Cristina Panfilio and Matt Schwader in American Players Theaters <i>The Importance of Being Earnest</i>
Oscar Wilde's biggest hit, The Importance of Being Earnest, might seem sexist to modern viewers if the men weren't every bit as foolish as the women. As it is, Wilde skewers both sexes in his takedown of the social pretensions of the English upper classes. The play is the first to appear on the outdoor Up-the-Hill stage at American Players Theatre this summer (through Sept. 27).
Wilde's characters (some of them, anyway) are clever without being terribly smart, and they have too much time on their hands, time spent indulging in false identities, imaginary engagements and other silliness. Their idleness is the audience's gain, though, as Wilde's dialogue lobs one quote-worthy witticism after another.
At times, it's almost too much, like a too-rich dessert, but mostly Earnest shows us why it was enormously popular in the 1890s and is still funny today. Wilde's brand of satire is foundational to so much that came after him, and APT's production does it justice.
Director William Brown has moved the time period of the play ahead to 1913. (It was written and set in the mid-1890s.) The action centers on two young men both engaged in the sport of "Bunburying," adopting an alter ego or fictional friend for the purposes of one's social life.
Jack Worthing has invented a fictional brother for himself, Ernest, and Algernon Moncrieff has conjured up a disabled friend called Bunbury who is plagued by health problems. Algy doesn’t feel like eating dinner with his aunt yet again? Time to claim that Bunbury needs a visit.
If that all seems preposterous, it is, just as their love interests -- both determined to marry a man named Ernest -- are. But this is where APT's casting really shines. It may be cliché to say, but it’s true: This ensemble has no weak links. From the two younger couples striving to pair off, to an older one and also the imperious Lady Bracknell, Algernon’s aunt (APT favorite Sarah Day), the company excels at pairing actors with roles that let them shine.
Core company actor Marcus Truschinski has a puppyish exuberance as Algy Moncrieff. Thoroughly convinced of his own charm, Algy is a pampered playboy who refuses to take life seriously. Truschinski plays it to the hilt, at times addressing his lines to the audience. Saturday's crowd found his cheeky glee infectious.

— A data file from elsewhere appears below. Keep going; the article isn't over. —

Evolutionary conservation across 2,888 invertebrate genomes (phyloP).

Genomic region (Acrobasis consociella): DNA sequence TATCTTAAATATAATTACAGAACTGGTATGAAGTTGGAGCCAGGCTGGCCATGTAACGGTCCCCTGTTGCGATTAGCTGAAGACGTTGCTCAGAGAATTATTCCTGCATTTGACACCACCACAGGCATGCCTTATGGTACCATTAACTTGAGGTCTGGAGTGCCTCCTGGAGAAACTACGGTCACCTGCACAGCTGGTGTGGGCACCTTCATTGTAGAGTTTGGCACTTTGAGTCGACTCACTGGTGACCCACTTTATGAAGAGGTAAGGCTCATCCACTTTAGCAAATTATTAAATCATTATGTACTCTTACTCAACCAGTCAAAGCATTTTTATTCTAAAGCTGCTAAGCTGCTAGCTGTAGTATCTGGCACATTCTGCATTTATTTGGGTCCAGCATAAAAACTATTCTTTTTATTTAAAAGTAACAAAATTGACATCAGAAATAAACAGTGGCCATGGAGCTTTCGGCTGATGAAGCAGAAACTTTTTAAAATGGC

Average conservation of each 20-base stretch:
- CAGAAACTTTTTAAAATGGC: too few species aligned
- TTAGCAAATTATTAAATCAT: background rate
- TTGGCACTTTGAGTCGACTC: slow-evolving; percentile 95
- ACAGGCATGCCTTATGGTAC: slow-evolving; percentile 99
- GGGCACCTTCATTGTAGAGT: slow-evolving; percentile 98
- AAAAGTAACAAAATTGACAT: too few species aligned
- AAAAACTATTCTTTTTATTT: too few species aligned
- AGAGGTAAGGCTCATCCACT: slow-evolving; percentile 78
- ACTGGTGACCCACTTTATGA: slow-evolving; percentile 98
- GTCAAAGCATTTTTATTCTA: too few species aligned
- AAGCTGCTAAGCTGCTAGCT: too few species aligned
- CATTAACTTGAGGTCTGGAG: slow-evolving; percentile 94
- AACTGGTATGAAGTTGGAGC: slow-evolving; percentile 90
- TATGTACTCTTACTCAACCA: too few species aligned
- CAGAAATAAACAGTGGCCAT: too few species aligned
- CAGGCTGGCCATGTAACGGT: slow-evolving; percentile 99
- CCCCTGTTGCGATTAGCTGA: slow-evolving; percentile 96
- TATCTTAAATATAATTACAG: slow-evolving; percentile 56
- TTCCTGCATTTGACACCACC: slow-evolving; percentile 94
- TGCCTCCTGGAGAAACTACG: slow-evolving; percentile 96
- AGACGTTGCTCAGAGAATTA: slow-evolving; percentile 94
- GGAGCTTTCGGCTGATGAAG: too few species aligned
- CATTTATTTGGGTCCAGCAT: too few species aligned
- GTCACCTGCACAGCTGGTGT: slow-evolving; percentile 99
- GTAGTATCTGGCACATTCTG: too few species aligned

As Algy's somewhat more serious pal Jack (a.k.a. Ernest), Matt Schwader (also from the core acting company) provides a bit of grounding. But he's no brain trust, either. When grilled by the mother of his love interest as to whether he knows everything or nothing, he's quick to reply "nothing," desperately hoping he's chosen the right answer.
Perhaps the most fun to watch, though, is Cristina Panfilio as Jack's paramour, the haughty Gwendolyn Fairfax. A relative newcomer to APT, Panfilio has perfected every nuance of her character, from her aristocratic accent to her mannerisms to moments of physical comedy. It's a terrific comic performance; Panfilio seems like the kind of actor who would make a great addition to APT's core company.
Along with spot-on casting, production design is typically a highlight of APT productions. I loved Mathew J. LeFebvre's costumes, which crystallized the essence of each character while also being gorgeous to look at. Gwendolyn's sharper, more angular silhouettes echo her sharper tongue as compared to the giddy young Cecily, decked out in a frilly, childish dress of pink and white stripes, a pink ribbon tying back her auburn curls. Algernon's velvet jackets and dandyish stripes reflect his boyish nature and life of leisure.
The Importance of Being Earnest is a great vehicle for the Spring Green theater company's lighter side: It may be a frothy concoction, but it's expertly prepared.